Yeah thats right they get it on with any male gamete that passes there way. They just give a [rhymes with duck]. Boom chaka-laka-boom. These loose lizzies are all about increasing genetic diversity if you know what I mean. OH, I know you know what I mean!
In the latest Molecular Ecology, Johnson & Yund, explore the promiscuity of tunicates (In order to preserve my somewhat kid-friendly stature, I won't even go into all the possibilities with sea squirts...but feel to in comments!). I like this study, not only for its obvious connotations, but because multiple paternity in a sessile critter is an interesting and fundamental research question. Most studies of promiscuity have focused on mobile fauna. But the uncanny Urochordata, Botryllus schlosseri, has another interesting facet, it alternates between being male and female, with no storage of sperm. Yeah, thats right. Being male is just a phase that Tunicates go through. But this does pose an interesting question.
Johnson & Yund used molecular tools, such as DNA microsatellites and sperm haplotyping to investigate the role of multiple paternity using three measures
1) minimum number of fathers, based on paternal allele frequency from embryos
2) number of sperm haplotypes
3) effective paternity, based on the number of unique sperm haplotypes
They found 15 sperm haplotypes and no effect of local or population level density on any of their measures. I find this interesting because common sense would appear to dictate that colonies would show skewing of sperm haplotypes towards males that are closest to the embryos of the females being sampled as opposed to sperm that has had to travel farther, hence becoming more diluted or fertilizing females closer by, etc. But this doesn't appear to be the case with Botryllus schlosseri from Maine's Damariscotta River estuary.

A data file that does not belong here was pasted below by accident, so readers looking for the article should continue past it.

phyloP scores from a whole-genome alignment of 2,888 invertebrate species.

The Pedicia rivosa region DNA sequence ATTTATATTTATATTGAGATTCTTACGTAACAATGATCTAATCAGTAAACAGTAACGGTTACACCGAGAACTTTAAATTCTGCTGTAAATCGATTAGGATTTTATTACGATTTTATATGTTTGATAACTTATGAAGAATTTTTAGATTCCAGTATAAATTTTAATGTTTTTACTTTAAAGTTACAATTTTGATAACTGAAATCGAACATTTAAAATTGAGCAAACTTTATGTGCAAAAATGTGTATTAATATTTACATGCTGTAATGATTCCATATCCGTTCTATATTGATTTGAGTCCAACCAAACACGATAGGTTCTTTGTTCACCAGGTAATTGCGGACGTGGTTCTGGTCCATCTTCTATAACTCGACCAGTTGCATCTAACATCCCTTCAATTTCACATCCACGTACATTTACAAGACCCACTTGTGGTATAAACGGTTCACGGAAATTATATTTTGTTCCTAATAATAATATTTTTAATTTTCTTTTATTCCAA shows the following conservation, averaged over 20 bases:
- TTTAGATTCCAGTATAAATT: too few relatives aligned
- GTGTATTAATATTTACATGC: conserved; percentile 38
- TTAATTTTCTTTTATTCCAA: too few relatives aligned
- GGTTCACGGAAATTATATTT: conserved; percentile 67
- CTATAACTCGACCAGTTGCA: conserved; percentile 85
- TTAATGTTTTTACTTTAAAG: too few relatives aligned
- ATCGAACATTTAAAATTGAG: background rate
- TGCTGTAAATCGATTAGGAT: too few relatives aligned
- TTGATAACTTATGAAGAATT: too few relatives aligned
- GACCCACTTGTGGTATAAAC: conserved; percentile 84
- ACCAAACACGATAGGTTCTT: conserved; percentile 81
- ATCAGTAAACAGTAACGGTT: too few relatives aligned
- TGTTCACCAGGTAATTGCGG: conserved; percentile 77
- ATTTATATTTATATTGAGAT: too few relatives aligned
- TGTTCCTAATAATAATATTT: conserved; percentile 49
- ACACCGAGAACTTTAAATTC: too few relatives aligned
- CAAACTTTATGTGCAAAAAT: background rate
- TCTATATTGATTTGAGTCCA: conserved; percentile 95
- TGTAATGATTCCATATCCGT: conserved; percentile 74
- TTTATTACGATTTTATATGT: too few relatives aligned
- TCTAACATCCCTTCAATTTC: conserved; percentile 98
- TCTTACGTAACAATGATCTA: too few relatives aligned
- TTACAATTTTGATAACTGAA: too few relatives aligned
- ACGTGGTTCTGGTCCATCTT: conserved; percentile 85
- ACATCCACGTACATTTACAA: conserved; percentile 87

So the punchline is that a whopping 90% of broods (using the most conservative measure) have multiple fathers. In fact, the smallest effective paternity from any one population was 2.4, meaning that there at least more than 2 fathers for each brood. Conversely, the highest effective paternity was 14.2! Woowee! Thats a virtual Orgychordata if you ask me! Keep in mind they only genotyped 15-20 embryos out of a potential pool of over 4,000 embryos in a broo.d. So I would definitely say that B. schlosseri is the slut of the invertebrates. But that is not without its potential advantages as outlined in the conclusion by the authors:
"Polyandry to increase genetic diversity is predicted to be favoured only (i) as a mechanism of inbreeding avoidance (ii) under situations of completely unpredictable environmental fluctuation (iii) when there is intense sibling competition, or (iv) when there is some cooperative or compensatory interaction among half-sibs."-Johnson & Yund 2007